McAfee survey confirms compliance as key driver for IT security

A survey of more than 300 IT professionals found that 25% of IT projects begin as part of compliance initiatives.

New investments in IT technology are continually being driven by compliance mandates, according to the findings of a new risk and compliance survey released by security giant McAfee Inc. this week.

The greatest of these challenges, for CIOs and their teams, is to keep their systems compliant.

Risk and Compliance Outlook 2011 report,
McAfee Inc.

The survey of 353 IT decision makers, consultants and security analysts found that while companies don't associate security with compliance, often times CISOs and IT directors must justify an IT security project by associating it with a compliance need. Those surveyed estimated that about 25% of the time, compliance is the reason for beginning a new IT project.

The survey, "Risk and Compliance Outlook 2011," was released Wednesday. It was conducted by Evalueserve in December and commissioned by McAfee Inc.

The survey asked respondents to rank technology areas they find most challenging to meet compliance mandates. Respondents said mandates protecting databases were the most challenging. Nearly all organizations surveyed (93%) indicated they had already or were expecting to deploy database activity monitoring tools. Network mandates were ranked the second most challenging, followed by application security.

"The greatest of these challenges, for CIOs and their teams, is to keep their systems compliant," according to the report. "The second biggest challenge is to completely automate IT controls, and understanding complex regulations is the third biggest hurdle"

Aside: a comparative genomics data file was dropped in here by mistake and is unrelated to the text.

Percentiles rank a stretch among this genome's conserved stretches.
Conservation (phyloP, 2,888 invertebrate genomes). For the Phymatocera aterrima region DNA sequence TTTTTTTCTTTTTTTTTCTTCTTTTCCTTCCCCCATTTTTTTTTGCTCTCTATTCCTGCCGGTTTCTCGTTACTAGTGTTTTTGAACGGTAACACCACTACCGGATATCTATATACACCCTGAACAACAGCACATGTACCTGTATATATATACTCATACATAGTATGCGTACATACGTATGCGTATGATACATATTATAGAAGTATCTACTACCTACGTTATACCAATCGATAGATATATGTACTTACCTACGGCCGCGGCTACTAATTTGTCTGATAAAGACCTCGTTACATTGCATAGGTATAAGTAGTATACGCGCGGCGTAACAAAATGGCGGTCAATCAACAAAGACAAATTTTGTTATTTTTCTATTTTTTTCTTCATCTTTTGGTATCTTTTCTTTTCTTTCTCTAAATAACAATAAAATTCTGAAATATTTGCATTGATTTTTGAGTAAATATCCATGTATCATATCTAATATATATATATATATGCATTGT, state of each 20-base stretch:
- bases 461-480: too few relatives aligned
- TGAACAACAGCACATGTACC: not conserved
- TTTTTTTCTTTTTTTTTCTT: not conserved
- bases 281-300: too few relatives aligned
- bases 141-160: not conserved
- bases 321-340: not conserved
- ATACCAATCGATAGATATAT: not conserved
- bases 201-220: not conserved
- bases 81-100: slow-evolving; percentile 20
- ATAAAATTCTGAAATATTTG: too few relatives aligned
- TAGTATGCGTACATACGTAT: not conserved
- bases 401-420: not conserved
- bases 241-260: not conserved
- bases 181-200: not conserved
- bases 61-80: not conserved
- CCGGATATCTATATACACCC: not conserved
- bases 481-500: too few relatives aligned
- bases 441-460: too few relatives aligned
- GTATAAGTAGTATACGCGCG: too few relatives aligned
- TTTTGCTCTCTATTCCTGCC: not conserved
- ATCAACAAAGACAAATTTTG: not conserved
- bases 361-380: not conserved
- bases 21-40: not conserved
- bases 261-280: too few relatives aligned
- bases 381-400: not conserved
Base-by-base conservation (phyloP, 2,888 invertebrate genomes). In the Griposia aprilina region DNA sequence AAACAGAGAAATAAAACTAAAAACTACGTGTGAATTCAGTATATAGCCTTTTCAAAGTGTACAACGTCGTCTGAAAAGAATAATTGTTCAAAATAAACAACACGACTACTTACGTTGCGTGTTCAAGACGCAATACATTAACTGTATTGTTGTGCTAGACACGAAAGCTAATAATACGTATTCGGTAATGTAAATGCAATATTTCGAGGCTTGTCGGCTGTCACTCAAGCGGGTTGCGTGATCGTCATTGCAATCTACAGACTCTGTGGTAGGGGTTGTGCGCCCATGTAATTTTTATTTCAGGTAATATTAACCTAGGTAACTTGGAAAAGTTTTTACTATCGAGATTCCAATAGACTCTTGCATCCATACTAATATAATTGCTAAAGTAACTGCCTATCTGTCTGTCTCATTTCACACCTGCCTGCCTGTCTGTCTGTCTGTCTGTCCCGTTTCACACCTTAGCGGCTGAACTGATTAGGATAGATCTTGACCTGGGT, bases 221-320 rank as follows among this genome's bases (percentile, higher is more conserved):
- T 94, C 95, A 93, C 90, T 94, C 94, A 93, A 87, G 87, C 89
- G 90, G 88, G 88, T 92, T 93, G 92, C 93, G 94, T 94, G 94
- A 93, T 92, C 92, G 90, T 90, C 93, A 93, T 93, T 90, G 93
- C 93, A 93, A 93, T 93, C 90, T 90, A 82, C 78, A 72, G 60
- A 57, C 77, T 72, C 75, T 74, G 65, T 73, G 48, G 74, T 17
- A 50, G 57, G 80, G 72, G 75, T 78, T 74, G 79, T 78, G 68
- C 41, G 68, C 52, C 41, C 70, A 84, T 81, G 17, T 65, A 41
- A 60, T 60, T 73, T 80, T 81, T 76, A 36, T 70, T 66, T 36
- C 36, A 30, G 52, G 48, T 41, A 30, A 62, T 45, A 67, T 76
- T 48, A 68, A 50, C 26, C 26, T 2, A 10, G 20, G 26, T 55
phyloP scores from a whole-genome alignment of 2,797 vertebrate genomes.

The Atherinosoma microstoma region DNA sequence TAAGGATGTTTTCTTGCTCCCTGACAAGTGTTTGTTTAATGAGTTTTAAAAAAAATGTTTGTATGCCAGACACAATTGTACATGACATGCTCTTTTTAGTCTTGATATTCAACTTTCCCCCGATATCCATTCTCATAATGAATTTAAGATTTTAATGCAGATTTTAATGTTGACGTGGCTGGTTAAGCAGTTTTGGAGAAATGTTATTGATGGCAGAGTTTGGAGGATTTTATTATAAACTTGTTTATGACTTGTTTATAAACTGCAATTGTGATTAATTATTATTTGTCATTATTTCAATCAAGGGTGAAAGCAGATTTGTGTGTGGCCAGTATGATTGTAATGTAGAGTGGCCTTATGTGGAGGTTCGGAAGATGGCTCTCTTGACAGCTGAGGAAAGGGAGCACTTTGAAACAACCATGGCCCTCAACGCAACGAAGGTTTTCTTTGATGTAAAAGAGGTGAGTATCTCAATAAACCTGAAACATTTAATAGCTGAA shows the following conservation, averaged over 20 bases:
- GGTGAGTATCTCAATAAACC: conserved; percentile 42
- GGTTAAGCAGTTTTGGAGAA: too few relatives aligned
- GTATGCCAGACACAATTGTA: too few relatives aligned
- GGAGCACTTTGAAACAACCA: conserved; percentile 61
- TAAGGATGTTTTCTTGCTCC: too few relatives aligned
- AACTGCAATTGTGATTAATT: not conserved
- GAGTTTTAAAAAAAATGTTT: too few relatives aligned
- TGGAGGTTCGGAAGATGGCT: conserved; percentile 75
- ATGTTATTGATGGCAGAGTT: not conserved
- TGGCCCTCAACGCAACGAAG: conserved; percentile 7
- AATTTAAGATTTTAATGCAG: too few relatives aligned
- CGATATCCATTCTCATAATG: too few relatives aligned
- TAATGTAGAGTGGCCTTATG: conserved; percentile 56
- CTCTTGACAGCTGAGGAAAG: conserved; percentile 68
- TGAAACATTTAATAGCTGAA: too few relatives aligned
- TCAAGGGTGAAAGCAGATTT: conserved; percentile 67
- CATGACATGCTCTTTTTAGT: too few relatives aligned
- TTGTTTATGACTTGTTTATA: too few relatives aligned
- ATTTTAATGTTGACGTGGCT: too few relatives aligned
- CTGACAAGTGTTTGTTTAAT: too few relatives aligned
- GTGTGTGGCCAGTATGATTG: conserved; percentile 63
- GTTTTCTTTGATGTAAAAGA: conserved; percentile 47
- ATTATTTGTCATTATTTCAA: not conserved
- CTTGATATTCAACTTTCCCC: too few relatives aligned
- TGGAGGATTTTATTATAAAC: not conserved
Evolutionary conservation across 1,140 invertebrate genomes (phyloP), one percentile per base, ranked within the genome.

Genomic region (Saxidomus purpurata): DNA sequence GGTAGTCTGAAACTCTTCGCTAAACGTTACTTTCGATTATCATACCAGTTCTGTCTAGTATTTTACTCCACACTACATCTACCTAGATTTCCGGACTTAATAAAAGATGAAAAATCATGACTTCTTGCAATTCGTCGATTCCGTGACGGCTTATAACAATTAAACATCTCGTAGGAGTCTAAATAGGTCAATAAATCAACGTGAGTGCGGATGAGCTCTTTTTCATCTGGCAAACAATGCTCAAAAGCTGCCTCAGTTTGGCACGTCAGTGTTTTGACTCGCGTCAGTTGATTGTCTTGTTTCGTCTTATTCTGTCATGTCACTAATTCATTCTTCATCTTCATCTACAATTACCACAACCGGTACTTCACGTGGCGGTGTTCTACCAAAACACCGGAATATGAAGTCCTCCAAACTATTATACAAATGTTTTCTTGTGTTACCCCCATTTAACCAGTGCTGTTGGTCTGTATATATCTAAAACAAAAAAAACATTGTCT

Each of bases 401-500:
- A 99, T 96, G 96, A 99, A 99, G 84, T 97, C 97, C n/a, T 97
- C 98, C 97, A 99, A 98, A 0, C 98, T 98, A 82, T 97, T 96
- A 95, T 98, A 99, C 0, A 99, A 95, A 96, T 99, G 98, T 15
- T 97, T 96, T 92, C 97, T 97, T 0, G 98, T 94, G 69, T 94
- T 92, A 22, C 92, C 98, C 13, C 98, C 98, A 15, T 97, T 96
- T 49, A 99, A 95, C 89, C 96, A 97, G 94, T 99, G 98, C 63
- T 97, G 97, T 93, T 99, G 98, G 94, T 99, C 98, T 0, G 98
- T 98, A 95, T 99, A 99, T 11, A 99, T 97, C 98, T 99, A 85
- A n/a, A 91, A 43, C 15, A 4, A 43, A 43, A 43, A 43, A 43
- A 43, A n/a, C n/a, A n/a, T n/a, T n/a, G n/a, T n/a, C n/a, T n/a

Survey respondents also indicated that change management was a major problem in trying to maintain compliance. Organizations estimated that 14% of company downtime in a year is the result of unauthorized changes. To deal with change management issues, 75% of those surveyed said they deploy configuration assessment tools followed by integrity monitoring (68%) and database activity monitoring.

Change management troubles also fuel issues when auditors hit the trail, the survey found. Regulatory compliance audits often get IT teams in "firefighting" mode, an issue that can take away from strategic projects and business goals. Only 25% of the companies surveyed claimed they don't worry about audits.

"Significantly, while around six of ten companies track the type of change that took place and the time of change in their audit trails, less than half of them also track the individual who made the change as well as the location of the change," the survey said. "The failure to track individuals leaves a significant gap in accountability, either for failure to perform their duties properly or, in the worst case, making it more difficult to track down a malicious insider."

The McAfee survey pointed out that automated risk and compliance tools and standardized security suites help lessen the burden of compliance assessments.

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